Is it ok to say "the earthquake raged for two days"?
Aug 8, 2019 2:59 PM
Answers · 5
No, it's not quite right. There's no real logic here, just tradition, common usage, and colocation. The colocation is with the word "storm," "the storm raged." By extension, anything that is a kind of "storm" can rage. Typhoons rage, hurricanes rage, gales rage, blizzards rage, and tempests rage. (But thunderstorms do not "rage."). "Raging" is usually used for something involving wind, for a long period of time, with many periods of violence. We also use "rage" with wind-driven water: raging waves, a raging surf. A single earthquake only lasts for minutes. It doesn't fit because it's not a storm, doesn't involve wind, and isn't sustained. To refer to a period of days, including foreshocks and aftershocks, we can simply use the plural, "earthquakes." We can say "Earthquakes shook the region for two days." We can also use the word "ravaged, which is transitive verb meaning "destroyed by violence." An earthquake cannot just ravage, it has to ravage something. "In 2010, earthquakes ravaged Haiti for almost a week."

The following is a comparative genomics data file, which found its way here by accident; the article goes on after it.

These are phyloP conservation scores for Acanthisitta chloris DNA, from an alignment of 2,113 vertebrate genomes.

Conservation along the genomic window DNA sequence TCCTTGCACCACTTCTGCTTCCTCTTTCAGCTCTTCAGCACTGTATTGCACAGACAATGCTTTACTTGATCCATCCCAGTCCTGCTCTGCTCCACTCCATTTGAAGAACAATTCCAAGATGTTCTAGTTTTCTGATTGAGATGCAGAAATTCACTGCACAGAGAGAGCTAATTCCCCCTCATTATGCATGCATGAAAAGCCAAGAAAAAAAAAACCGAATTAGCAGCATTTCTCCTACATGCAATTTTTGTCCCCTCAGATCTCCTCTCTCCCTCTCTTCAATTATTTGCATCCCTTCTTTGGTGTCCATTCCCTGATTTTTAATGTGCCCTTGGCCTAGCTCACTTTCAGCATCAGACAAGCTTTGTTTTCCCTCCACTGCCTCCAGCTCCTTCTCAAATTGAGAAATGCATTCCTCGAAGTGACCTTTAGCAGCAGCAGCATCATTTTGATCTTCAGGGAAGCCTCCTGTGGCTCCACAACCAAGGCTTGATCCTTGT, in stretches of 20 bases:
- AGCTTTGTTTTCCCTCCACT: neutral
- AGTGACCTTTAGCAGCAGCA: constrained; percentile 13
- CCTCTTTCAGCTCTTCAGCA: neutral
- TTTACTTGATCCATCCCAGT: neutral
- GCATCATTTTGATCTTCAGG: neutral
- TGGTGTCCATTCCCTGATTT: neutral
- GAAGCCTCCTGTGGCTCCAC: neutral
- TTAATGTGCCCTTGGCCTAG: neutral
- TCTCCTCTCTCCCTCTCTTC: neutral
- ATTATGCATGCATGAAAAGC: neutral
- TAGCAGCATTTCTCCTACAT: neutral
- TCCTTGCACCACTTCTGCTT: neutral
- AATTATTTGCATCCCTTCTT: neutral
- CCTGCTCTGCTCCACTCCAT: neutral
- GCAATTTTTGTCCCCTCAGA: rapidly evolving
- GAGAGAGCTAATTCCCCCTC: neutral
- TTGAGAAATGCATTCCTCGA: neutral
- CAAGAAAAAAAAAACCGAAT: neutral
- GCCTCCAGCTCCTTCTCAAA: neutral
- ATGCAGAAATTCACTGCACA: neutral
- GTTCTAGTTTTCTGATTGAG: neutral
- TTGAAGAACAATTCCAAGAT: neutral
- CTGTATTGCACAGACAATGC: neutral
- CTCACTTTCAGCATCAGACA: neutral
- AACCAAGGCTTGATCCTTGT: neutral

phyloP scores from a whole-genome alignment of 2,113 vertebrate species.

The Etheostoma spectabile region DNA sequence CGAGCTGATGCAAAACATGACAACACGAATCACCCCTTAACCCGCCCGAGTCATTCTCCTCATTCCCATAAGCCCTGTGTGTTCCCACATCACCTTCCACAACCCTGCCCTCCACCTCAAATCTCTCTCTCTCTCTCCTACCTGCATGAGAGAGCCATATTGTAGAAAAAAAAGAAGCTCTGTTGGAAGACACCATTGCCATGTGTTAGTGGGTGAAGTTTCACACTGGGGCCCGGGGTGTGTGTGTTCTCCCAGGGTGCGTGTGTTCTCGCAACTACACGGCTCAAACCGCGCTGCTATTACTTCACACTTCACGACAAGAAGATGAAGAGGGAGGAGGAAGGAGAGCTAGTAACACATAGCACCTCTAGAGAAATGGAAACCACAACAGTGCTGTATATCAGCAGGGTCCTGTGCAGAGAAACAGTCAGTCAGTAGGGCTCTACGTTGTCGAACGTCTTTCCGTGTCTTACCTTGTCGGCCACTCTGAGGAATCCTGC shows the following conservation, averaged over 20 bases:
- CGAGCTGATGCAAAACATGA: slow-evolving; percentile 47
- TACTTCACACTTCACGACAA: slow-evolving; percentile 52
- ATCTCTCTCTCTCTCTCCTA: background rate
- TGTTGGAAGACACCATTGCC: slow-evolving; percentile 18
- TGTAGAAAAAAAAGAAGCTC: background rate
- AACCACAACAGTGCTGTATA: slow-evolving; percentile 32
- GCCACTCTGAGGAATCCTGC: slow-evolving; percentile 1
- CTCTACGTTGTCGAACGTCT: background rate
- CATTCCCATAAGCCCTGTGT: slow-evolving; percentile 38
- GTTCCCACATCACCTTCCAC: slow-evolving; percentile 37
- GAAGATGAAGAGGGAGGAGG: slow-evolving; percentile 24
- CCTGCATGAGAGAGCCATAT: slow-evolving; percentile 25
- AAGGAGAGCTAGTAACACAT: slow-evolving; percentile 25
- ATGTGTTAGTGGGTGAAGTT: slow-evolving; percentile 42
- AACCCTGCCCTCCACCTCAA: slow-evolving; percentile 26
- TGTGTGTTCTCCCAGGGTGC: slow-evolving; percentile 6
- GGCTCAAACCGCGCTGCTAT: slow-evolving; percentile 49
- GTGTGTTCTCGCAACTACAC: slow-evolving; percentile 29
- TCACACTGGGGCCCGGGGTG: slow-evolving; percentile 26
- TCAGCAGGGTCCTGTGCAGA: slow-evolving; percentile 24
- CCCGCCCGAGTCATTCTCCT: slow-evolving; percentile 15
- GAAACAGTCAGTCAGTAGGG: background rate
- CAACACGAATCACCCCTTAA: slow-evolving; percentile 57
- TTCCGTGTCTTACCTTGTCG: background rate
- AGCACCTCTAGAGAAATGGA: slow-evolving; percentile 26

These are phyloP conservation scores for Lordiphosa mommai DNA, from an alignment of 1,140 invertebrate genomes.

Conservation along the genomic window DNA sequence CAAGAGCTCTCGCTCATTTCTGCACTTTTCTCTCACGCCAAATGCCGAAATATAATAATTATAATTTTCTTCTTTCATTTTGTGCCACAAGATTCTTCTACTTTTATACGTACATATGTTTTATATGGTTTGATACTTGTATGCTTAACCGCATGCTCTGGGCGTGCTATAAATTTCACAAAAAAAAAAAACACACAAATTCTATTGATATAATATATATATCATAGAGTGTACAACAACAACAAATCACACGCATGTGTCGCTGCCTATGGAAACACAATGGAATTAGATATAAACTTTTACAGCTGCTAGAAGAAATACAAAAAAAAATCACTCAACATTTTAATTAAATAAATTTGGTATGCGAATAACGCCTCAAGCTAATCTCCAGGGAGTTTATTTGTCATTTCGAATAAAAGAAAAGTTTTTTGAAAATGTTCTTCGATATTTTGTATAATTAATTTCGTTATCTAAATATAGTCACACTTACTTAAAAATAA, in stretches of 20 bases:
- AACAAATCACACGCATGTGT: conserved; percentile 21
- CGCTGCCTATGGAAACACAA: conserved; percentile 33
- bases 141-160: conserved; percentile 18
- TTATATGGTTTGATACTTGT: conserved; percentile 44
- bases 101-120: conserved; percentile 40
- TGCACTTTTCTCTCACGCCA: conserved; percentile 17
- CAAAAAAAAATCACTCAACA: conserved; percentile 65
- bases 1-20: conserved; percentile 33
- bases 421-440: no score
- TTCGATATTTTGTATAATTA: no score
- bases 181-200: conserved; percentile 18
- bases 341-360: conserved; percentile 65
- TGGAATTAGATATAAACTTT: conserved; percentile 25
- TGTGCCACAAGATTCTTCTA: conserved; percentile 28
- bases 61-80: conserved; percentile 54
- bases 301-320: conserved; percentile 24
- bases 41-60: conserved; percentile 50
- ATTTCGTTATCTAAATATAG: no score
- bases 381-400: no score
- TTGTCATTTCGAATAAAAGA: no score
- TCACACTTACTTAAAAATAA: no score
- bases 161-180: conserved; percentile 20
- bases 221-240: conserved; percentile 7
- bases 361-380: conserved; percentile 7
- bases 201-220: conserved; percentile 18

August 8, 2019
I would say no. First of all, I've never heard of an earthquake that lasts for two days. I don't think it is possible. So I'm not sure what you mean. What you might be referring to is the aftershocks. So in English an earthquake is a single instance of the earth shaking. It lasts typically seconds to minutes. The longest lasting earthquake in history appears to have lasted 10 minutes: But aftershocks are earthquakes that happen after the first earthquake. In that case aftershocks can last for days. But a single aftershock will never last more than a few seconds.
August 8, 2019
Ok? Yes. Normal collocation? no. Also, quakes are normally intermittant, shocks and aftershocks. So, might want to include that. The aftershocks continued/raged/<any of the formal collocations below> for two day. BTW: Also living in an earthquake zone, I know that any one shock can easily last more than a few seconds.
August 8, 2019
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